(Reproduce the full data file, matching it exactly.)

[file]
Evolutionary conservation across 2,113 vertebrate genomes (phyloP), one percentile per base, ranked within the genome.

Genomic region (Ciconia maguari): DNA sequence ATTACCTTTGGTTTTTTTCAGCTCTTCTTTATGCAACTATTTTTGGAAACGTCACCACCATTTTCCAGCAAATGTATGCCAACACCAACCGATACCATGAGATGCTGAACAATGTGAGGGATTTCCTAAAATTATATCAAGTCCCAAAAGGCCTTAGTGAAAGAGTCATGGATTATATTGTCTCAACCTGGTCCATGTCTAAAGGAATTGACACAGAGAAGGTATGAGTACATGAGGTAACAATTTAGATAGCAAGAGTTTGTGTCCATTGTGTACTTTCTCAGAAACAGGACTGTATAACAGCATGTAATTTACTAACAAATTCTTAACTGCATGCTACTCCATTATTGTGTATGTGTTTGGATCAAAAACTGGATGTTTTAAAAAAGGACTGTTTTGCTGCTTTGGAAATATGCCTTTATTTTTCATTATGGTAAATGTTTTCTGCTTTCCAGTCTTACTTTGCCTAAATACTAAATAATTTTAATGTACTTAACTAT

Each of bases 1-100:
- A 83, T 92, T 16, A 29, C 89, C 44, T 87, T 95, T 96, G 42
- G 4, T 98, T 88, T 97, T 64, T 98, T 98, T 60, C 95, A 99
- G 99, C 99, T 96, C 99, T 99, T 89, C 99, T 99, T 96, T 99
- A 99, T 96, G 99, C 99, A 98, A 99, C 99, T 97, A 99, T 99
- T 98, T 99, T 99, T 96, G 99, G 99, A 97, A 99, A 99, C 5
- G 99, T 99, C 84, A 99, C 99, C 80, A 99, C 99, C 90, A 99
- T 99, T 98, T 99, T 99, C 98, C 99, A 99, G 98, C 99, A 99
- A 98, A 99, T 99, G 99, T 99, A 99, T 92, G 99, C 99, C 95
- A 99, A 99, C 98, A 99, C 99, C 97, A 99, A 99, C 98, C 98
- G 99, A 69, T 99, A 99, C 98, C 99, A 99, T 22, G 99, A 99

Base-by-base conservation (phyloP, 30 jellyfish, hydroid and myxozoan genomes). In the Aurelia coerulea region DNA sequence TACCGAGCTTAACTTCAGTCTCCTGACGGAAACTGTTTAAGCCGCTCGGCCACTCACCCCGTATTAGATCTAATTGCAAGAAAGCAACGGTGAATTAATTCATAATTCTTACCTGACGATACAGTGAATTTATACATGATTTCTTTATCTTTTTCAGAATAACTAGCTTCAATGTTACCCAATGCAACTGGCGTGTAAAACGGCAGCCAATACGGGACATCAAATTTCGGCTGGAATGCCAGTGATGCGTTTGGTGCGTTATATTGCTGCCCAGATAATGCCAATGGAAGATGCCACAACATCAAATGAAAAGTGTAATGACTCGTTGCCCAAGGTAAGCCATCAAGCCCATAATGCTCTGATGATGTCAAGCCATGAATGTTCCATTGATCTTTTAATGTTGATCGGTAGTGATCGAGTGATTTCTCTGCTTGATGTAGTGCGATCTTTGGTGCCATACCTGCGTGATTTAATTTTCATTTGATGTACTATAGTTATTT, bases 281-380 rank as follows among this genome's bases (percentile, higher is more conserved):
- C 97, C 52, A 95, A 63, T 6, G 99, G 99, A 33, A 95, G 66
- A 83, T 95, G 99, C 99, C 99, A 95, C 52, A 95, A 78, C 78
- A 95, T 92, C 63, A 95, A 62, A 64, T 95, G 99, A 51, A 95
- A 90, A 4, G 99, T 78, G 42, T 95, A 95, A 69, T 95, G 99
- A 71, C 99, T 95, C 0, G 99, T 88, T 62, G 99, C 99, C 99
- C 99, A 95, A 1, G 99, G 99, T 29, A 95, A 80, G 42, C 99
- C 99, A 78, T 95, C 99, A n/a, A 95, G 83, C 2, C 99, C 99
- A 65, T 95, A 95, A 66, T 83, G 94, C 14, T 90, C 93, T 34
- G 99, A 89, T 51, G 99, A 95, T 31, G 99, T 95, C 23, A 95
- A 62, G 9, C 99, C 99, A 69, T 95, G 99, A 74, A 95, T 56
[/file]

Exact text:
Evolutionary conservation across 2,113 vertebrate genomes (phyloP), one percentile per base, ranked within the genome.

Genomic region (Ciconia maguari): DNA sequence ATTACCTTTGGTTTTTTTCAGCTCTTCTTTATGCAACTATTTTTGGAAACGTCACCACCATTTTCCAGCAAATGTATGCCAACACCAACCGATACCATGAGATGCTGAACAATGTGAGGGATTTCCTAAAATTATATCAAGTCCCAAAAGGCCTTAGTGAAAGAGTCATGGATTATATTGTCTCAACCTGGTCCATGTCTAAAGGAATTGACACAGAGAAGGTATGAGTACATGAGGTAACAATTTAGATAGCAAGAGTTTGTGTCCATTGTGTACTTTCTCAGAAACAGGACTGTATAACAGCATGTAATTTACTAACAAATTCTTAACTGCATGCTACTCCATTATTGTGTATGTGTTTGGATCAAAAACTGGATGTTTTAAAAAAGGACTGTTTTGCTGCTTTGGAAATATGCCTTTATTTTTCATTATGGTAAATGTTTTCTGCTTTCCAGTCTTACTTTGCCTAAATACTAAATAATTTTAATGTACTTAACTAT

Each of bases 1-100:
- A 83, T 92, T 16, A 29, C 89, C 44, T 87, T 95, T 96, G 42
- G 4, T 98, T 88, T 97, T 64, T 98, T 98, T 60, C 95, A 99
- G 99, C 99, T 96, C 99, T 99, T 89, C 99, T 99, T 96, T 99
- A 99, T 96, G 99, C 99, A 98, A 99, C 99, T 97, A 99, T 99
- T 98, T 99, T 99, T 96, G 99, G 99, A 97, A 99, A 99, C 5
- G 99, T 99, C 84, A 99, C 99, C 80, A 99, C 99, C 90, A 99
- T 99, T 98, T 99, T 99, C 98, C 99, A 99, G 98, C 99, A 99
- A 98, A 99, T 99, G 99, T 99, A 99, T 92, G 99, C 99, C 95
- A 99, A 99, C 98, A 99, C 99, C 97, A 99, A 99, C 98, C 98
- G 99, A 69, T 99, A 99, C 98, C 99, A 99, T 22, G 99, A 99

Base-by-base conservation (phyloP, 30 jellyfish, hydroid and myxozoan genomes). In the Aurelia coerulea region DNA sequence TACCGAGCTTAACTTCAGTCTCCTGACGGAAACTGTTTAAGCCGCTCGGCCACTCACCCCGTATTAGATCTAATTGCAAGAAAGCAACGGTGAATTAATTCATAATTCTTACCTGACGATACAGTGAATTTATACATGATTTCTTTATCTTTTTCAGAATAACTAGCTTCAATGTTACCCAATGCAACTGGCGTGTAAAACGGCAGCCAATACGGGACATCAAATTTCGGCTGGAATGCCAGTGATGCGTTTGGTGCGTTATATTGCTGCCCAGATAATGCCAATGGAAGATGCCACAACATCAAATGAAAAGTGTAATGACTCGTTGCCCAAGGTAAGCCATCAAGCCCATAATGCTCTGATGATGTCAAGCCATGAATGTTCCATTGATCTTTTAATGTTGATCGGTAGTGATCGAGTGATTTCTCTGCTTGATGTAGTGCGATCTTTGGTGCCATACCTGCGTGATTTAATTTTCATTTGATGTACTATAGTTATTT, bases 281-380 rank as follows among this genome's bases (percentile, higher is more conserved):
- C 97, C 52, A 95, A 63, T 6, G 99, G 99, A 33, A 95, G 66
- A 83, T 95, G 99, C 99, C 99, A 95, C 52, A 95, A 78, C 78
- A 95, T 92, C 63, A 95, A 62, A 64, T 95, G 99, A 51, A 95
- A 90, A 4, G 99, T 78, G 42, T 95, A 95, A 69, T 95, G 99
- A 71, C 99, T 95, C 0, G 99, T 88, T 62, G 99, C 99, C 99
- C 99, A 95, A 1, G 99, G 99, T 29, A 95, A 80, G 42, C 99
- C 99, A 78, T 95, C 99, A n/a, A 95, G 83, C 2, C 99, C 99
- A 65, T 95, A 95, A 66, T 83, G 94, C 14, T 90, C 93, T 34
- G 99, A 89, T 51, G 99, A 95, T 31, G 99, T 95, C 23, A 95
- A 62, G 9, C 99, C 99, A 69, T 95, G 99, A 74, A 95, T 56